The solids processes are usually best applied to gases containing low-to-medium concentrations of H2S or mercaptans. The solids processes tend to be highly selective and do not normally remove significant quantities of CO2.
Consequently, the H2S stream from the process is usually high purity. In addition, pressure has relatively little effect on the adsorptive capacity of a sweetening agent.You can get the ifo about iron sponge process via h2szero.com/services/h2s-removal/iron sponge/
Most of solids processes are of the batch type and tend to have low investment and operating costs.
The iron oxide or dry box process is one of the oldest known methods for removal of sulfur compounds from gas streams. It was introduced to England about the middle of the nineteenth century and is still widely used in many areas of special application.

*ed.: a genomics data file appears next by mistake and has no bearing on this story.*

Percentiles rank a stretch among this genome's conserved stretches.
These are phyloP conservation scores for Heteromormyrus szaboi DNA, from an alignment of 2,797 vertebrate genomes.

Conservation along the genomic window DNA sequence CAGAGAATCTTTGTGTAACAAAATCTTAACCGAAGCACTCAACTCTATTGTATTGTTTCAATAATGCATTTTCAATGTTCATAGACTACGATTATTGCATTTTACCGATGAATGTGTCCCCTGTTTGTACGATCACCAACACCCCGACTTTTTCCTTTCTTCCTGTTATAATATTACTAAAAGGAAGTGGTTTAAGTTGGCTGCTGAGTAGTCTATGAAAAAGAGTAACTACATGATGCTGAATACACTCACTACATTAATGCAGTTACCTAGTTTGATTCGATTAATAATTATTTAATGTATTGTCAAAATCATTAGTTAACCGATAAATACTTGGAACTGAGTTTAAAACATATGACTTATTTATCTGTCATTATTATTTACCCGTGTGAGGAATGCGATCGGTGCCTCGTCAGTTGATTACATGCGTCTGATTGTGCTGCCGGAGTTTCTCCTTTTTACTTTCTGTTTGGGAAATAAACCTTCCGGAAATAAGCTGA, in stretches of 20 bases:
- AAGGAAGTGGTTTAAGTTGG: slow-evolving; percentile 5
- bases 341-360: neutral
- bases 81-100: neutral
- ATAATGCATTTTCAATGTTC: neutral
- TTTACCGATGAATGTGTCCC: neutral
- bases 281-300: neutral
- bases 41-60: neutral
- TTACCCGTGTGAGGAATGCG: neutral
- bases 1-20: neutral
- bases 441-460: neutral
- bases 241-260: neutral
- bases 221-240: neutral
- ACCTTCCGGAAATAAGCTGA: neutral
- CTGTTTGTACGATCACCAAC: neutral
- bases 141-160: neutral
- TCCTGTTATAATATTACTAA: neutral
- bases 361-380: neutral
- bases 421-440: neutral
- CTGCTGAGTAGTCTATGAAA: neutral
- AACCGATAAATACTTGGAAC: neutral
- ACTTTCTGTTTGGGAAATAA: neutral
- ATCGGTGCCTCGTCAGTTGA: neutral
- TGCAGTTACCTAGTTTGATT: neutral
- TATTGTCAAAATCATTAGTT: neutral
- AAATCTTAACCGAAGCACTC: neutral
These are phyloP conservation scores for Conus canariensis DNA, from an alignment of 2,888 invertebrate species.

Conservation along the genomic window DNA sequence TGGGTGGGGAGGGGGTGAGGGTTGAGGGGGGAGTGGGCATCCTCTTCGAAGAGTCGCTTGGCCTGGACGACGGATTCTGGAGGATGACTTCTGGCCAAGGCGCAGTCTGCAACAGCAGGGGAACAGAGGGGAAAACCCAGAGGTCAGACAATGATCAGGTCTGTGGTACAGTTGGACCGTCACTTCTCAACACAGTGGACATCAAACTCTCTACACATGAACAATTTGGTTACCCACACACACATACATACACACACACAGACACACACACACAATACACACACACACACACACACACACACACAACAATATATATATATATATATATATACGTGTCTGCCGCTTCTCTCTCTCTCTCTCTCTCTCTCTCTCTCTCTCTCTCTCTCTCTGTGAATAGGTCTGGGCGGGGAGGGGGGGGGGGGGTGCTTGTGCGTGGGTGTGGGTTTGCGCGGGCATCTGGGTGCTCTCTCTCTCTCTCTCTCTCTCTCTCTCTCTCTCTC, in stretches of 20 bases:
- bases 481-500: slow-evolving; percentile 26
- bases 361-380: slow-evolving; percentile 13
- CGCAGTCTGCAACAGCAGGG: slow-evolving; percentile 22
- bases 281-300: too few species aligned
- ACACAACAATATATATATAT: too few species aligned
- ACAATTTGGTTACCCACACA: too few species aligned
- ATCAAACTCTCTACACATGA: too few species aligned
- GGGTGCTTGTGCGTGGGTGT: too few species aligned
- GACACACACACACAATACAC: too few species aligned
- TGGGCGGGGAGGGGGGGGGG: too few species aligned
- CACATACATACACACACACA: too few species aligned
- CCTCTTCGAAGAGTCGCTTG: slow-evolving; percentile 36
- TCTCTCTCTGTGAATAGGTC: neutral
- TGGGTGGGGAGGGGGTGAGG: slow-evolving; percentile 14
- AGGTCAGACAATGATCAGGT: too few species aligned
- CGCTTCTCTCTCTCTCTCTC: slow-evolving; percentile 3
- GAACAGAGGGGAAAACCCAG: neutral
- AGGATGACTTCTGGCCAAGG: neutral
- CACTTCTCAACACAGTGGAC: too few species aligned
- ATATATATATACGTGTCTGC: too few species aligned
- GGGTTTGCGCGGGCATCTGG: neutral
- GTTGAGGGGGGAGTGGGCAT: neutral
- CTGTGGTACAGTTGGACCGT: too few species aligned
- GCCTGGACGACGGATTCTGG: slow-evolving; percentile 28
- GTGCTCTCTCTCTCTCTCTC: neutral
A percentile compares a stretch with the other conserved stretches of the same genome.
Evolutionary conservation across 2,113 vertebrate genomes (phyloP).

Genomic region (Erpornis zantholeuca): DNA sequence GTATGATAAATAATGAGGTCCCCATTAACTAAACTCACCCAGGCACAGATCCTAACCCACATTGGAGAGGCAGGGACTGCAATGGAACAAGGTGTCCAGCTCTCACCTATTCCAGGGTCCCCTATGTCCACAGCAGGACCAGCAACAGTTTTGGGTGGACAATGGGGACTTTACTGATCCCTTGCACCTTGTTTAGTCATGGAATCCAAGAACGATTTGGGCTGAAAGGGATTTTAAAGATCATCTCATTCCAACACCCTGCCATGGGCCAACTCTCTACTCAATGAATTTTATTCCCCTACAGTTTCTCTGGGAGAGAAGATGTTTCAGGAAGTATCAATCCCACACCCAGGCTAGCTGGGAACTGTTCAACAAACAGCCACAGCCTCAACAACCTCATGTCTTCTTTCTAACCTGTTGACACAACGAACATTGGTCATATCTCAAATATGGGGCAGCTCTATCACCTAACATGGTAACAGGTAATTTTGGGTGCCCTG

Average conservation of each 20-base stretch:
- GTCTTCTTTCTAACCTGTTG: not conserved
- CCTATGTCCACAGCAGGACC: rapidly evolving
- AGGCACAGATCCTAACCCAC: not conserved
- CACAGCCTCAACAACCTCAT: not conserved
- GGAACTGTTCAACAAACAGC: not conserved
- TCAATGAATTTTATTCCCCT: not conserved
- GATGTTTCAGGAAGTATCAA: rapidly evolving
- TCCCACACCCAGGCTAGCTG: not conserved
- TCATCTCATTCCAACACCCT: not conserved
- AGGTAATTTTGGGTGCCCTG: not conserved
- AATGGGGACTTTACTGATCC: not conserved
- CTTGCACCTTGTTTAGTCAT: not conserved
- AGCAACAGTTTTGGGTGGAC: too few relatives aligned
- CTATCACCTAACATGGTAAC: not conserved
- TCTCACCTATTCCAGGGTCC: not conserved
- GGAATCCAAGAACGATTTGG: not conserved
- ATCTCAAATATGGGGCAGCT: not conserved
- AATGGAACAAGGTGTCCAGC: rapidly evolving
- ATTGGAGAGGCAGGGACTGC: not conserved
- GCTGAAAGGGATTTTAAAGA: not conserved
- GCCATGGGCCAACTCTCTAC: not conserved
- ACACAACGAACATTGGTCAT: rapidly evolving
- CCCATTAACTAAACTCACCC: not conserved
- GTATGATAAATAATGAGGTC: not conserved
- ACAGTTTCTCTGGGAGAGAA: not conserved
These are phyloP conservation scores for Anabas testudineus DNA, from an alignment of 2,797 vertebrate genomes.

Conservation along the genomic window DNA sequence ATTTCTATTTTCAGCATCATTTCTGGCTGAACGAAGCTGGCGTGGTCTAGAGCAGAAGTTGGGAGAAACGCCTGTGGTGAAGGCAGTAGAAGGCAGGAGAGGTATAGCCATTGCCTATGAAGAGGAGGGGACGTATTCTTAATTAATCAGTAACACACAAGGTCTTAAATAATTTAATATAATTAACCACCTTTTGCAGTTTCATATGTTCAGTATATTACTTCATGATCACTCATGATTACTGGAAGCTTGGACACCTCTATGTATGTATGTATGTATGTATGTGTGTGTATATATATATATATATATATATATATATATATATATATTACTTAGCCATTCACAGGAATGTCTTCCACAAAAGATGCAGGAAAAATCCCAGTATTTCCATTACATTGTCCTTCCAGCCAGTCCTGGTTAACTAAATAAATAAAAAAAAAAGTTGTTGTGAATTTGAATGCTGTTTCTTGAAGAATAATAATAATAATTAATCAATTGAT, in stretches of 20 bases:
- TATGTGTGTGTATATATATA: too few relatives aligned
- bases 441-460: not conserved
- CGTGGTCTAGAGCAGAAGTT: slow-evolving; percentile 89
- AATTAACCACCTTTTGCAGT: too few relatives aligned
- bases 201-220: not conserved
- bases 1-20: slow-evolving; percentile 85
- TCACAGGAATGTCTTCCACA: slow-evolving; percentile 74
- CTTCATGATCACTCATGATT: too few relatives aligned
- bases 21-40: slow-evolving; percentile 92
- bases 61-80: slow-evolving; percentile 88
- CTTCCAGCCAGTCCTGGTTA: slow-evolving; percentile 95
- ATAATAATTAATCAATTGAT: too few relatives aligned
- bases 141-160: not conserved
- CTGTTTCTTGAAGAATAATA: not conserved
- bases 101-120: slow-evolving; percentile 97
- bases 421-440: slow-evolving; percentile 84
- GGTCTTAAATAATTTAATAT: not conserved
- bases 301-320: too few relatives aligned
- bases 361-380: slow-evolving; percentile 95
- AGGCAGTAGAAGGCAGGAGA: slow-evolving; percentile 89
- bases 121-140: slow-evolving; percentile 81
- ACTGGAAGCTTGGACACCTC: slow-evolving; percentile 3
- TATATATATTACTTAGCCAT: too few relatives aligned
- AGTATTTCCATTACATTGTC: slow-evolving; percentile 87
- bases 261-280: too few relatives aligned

This process often offers advantage when the sulfur in the gas does not exceed 7–9 ton per day and the concentration does not exceed 2400 g/100 S m3 [1000 grains H2S per 100 S ft3] of gas.
This process consists of wood chips impregnated with varying amounts of hydrate iron oxide (Fe2O3). This reacts with the H2S to form Fe2S3, which may be regenerated with air.
Continuous regeneration is possible by injecting a small stream of air into the feed-gas stream, which converts the sulfide to the oxide and liberates the elemental sulfur.